Background

Climate change represents an urgent public health problem which is growing in scope globally. Despite recent political challenges related to addressing climate change, the public health community is galvanized to engage in safeguarding the health of the world’s people and alleviating the suffering related to the deleterious climate-related health consequences that are emerging [1]. One of the most important climate action challenges is engaging in communication within our health professions communities and with our patients, families, communities, and populations. All of the health professions—medicine, nursing, and others—are poised to serve as experts in addressing the intersection of climate and health. From air quality issues related to greenhouse gas emissions (GGEs), vectorborne diseases, heat stress in vulnerable populations and occupational workers, and mental health consequences that result from disasters, health professionals must lead in communication efforts to highlight the urgent challenges that we face.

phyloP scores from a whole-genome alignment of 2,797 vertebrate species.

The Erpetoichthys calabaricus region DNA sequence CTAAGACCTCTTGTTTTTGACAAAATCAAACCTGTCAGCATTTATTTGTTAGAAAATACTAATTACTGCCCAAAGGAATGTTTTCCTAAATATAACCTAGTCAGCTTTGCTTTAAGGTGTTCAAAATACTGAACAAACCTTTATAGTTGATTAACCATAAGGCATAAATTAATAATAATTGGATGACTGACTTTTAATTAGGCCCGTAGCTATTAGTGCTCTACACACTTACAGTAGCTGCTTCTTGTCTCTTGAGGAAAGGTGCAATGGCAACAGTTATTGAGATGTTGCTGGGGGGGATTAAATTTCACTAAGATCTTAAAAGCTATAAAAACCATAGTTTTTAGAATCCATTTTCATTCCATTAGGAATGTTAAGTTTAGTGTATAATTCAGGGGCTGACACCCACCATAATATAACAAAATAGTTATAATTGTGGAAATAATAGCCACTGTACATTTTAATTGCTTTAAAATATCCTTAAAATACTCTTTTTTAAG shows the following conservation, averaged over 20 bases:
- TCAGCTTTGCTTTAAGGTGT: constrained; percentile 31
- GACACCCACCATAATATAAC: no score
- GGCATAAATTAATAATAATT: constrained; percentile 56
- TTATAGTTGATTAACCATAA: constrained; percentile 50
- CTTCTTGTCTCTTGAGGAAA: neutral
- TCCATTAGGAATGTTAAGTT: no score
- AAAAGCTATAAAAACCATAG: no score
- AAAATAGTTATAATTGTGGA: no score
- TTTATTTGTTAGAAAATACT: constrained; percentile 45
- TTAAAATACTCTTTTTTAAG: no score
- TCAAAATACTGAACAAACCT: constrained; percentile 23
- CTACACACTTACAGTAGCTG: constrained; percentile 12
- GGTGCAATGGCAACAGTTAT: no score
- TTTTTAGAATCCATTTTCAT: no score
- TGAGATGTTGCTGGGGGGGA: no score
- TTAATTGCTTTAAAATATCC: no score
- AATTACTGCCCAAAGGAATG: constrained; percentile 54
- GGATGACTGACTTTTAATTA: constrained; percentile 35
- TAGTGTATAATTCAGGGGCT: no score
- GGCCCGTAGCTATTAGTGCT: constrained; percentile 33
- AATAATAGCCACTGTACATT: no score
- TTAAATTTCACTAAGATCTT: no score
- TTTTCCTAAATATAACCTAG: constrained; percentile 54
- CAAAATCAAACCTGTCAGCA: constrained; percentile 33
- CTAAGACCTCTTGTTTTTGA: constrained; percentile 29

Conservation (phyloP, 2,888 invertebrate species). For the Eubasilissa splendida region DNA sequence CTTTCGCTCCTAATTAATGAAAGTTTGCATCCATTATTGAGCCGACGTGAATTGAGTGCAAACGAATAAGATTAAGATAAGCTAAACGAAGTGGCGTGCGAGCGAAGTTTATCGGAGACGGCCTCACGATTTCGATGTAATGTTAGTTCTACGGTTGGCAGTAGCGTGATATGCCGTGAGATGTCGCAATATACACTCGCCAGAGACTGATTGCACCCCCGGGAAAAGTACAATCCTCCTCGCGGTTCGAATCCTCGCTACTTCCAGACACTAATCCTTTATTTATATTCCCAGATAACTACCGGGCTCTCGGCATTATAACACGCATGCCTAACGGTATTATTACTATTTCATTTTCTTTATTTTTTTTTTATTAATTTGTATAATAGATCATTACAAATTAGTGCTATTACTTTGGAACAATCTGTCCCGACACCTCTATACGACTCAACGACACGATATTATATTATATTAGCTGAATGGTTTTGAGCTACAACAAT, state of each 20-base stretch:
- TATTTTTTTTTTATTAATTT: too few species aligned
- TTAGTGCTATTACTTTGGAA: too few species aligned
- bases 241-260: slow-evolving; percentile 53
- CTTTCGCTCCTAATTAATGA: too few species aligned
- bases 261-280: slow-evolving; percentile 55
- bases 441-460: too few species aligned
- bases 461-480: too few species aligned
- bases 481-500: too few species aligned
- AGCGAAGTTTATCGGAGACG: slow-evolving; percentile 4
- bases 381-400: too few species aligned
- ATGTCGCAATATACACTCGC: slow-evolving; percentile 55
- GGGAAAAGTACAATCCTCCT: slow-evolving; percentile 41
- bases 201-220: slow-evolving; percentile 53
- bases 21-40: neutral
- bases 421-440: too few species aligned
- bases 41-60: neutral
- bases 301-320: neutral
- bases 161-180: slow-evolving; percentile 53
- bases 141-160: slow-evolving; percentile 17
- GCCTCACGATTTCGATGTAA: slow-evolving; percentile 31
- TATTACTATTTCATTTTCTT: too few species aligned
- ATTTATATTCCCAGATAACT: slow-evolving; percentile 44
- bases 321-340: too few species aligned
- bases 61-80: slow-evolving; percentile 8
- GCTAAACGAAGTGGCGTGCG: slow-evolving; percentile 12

As noted by the Yale Program on Climate Change Communication [2], the most essential and leading strategy to communicate effectively is to know thy audience. In other words, in order to transmit a resonating message, climate change advocates must recognize their listener’s unique background—psychological, cultural, and political—which likely influences their eagerness, or even willingness, to reduce GGEs and adopt a lifestyle that improves planetary health and health co-benefits. Knowing thy audience is critical in engaging health professionals in understanding the intersection of climate and health, as well as galvanizing provider engagement in education with patients, families, communities, and populations.